Contemporary risks evaluation approaches that are currently in use in offshore and wind engineering, suggest that modern structural risks evaluation methods are not wellsuited to handle highdimensional dynamic systems, particularly when there are intricate nonlinear crosscorrelations between the FOWT system's essential components. Primary purpose and objective of the current study was to fill the later research gap, in particular what regards systems highdimensionality. The operational lifespan evaluation of complex dynamic systems, which is crucial for the robust and longlasting design of a variety of offshore structures exposed to in situ environmental pressures, is carried out in this study by employing a novel Gaidai risks evaluation methodology. For recent studies on WT safety and reliability, see (Cuesta 2024; Sharar and Hoover 2024; Kenworthy, et al. 2024). In the following Sect. 2 to introduce WT system, Sect. 3 to outline novel reliability methodology, Sect. 4 to report results and numerical findings.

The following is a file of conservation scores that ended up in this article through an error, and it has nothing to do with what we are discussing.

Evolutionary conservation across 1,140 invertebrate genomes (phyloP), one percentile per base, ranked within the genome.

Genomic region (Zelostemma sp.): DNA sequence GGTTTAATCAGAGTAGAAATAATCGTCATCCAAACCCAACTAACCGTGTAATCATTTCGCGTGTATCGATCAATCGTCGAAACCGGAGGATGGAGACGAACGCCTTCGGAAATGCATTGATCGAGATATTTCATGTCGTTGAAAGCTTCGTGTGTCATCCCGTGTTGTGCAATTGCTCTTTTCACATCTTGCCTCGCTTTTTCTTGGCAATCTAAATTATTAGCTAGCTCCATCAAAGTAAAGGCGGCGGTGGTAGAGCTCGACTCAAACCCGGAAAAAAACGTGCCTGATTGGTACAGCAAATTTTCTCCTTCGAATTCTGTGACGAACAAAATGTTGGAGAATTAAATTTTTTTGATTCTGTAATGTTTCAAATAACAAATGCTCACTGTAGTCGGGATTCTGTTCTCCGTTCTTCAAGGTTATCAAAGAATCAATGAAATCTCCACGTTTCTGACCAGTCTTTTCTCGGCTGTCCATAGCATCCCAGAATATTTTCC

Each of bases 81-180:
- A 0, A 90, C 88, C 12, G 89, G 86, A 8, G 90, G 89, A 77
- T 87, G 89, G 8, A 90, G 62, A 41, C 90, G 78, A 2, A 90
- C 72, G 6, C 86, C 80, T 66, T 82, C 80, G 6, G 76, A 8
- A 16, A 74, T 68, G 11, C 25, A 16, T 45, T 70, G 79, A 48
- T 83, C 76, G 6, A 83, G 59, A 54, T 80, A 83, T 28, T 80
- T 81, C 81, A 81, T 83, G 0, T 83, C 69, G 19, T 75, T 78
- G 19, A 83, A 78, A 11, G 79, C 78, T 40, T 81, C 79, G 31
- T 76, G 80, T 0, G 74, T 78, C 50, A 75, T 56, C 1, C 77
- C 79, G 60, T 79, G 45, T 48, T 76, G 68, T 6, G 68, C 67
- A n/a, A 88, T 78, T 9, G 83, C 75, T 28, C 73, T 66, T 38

System’s description
Obtaining excellent, highresolution metocean data may be challenging. The NOAA (i.e., National Oceanic and Atmospheric Administration, USA) provided the dataset that was utilized in this investigation. Extensive network of floating data collecting buoys being kept up to date by NOAA in both domestic and foreign waters. The NOAA Data Buoy Center offers online access to data from these buoys, (NOAA 2023). Wind directions and observed windspeeds for the specific dataset under analysis in this study have been averaged across 8min intervals. Significant wave heights may be identified based on 20min measurements periods. Throughout each 20min wave measurement interval, the peakspectral period, along with the wave period with the highest wave energy had been assessed. The measuring buoy station at Cape Elizabeth, located 45 nautical miles northwest of Aberdeen, state of Washington, close to the US continental shelf line, has been selected for this investigation. Combined windwave statistics for the indicated site have been produced using hourly historical metocean in situ measurements from2010 to 2017. For an MCbased statistical longterm analysis flowchart see Fig. 2. Authors will further refer to all scatter diagram’s environmental in situ sea/ocean conditions, including local windspeeds, as "sea states".